This Civic Pride community project has three strands, to beautify Fishponds Road area, bring the community together and tackle waste issues. It was originally proposed to do a mural for Fishponds Road, but after talking to the community members, it was clear that one piece of art would exclude different parts of the community. We considered to do a few smaller pieces for walls going up Fishponds Road, but this in itself was problematic in getting permissions from property owners. We liked the idea of a series of art pieces going up Fishponds Road and as we were pondering this, Hannah, a local resident, looked out the window at the New Place and noticed the open space around the lamppost on the opposite side of the road.
As she mentioned this, the lamppost banners on Gloucester Road with Room 212 and the Flagged Up 2015 Green Capital Commission in Horfield created by Deborah Weinreb +D came to mind. I contacted Debs and got lots of useful information from her, including the company she used to install the banners and other necessary steps to make such an art piece happen.
The question was what technique to use to create the banners, allowing for as many people of all ages and capabilities to participate and create a coherent visual narrative. Being bright and colourful to make an impact high up on the lampposts. I had recently got print inks and rollers from the M32 Flea Market and have been thinking of getting back into printmaking, which I haven't done since my student days. Around this time, I got introduced to the local community printmaking studio on Mivart Street, Cato Press through another artist, Jude Hutchen.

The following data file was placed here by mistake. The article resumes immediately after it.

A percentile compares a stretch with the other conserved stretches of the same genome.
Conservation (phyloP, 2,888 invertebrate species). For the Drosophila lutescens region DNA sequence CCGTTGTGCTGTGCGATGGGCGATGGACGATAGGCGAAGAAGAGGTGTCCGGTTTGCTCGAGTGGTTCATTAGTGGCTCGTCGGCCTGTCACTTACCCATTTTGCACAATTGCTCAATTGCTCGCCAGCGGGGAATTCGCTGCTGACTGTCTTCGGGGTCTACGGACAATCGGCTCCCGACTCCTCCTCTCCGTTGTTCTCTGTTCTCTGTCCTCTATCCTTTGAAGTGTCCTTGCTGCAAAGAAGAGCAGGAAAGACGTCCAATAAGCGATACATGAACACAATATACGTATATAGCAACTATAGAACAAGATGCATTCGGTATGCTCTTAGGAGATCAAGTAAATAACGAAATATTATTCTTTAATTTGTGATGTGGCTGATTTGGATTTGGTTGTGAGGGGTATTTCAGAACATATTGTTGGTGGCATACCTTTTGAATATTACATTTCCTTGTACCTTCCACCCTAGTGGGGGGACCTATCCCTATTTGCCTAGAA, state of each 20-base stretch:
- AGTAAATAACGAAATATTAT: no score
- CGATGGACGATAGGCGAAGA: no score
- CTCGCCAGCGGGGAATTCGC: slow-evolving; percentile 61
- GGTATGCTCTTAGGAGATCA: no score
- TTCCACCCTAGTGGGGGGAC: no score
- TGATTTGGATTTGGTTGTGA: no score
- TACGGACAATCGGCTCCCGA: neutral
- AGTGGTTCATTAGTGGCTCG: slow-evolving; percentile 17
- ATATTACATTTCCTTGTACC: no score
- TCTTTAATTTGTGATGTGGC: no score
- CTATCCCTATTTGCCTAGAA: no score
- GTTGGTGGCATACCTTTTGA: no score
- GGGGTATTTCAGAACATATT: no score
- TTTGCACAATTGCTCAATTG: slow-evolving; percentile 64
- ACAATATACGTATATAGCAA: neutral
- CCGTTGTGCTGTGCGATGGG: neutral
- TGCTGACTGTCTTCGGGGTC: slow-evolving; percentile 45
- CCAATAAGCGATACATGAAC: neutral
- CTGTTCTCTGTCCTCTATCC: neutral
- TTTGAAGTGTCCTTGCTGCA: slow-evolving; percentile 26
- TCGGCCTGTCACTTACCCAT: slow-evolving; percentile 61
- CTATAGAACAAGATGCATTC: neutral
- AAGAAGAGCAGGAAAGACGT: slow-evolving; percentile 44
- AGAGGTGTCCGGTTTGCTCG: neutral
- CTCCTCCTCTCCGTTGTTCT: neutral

Cato Press was set up by local artists Meg Buick and Rosanna Morris with a vision of bringing printmaking to the community. They help communities to make their own prints during their community evenings, and lead many different workshops and classes in their studio. They were interested to start working with a community outside of their studio, so we started to brainstorm how we could work together.
Its a social process, people can do the carving together in a group around chats and teas.
All abilities can get involved, children, older people and skilled craftspeople.
It involves drawing - a basic skill all children are amazing at and adults have forgotten!
The colours are bold and bright and we can make copies of the work and resize and alter them for different applications.
We can work with the community in ways which suited different groups and abilities, while not compromising the aesthetic of the artworks.
We commissioned Cato Press to support the project in May and after contacting numerous groups and organisations in Eastville, decided to work with 4 groups as the first phase of the project, considering the funding available - The Brownies and Guides, Glenfrome Primary School, May Park Primary School, and a resident individuals Art Club.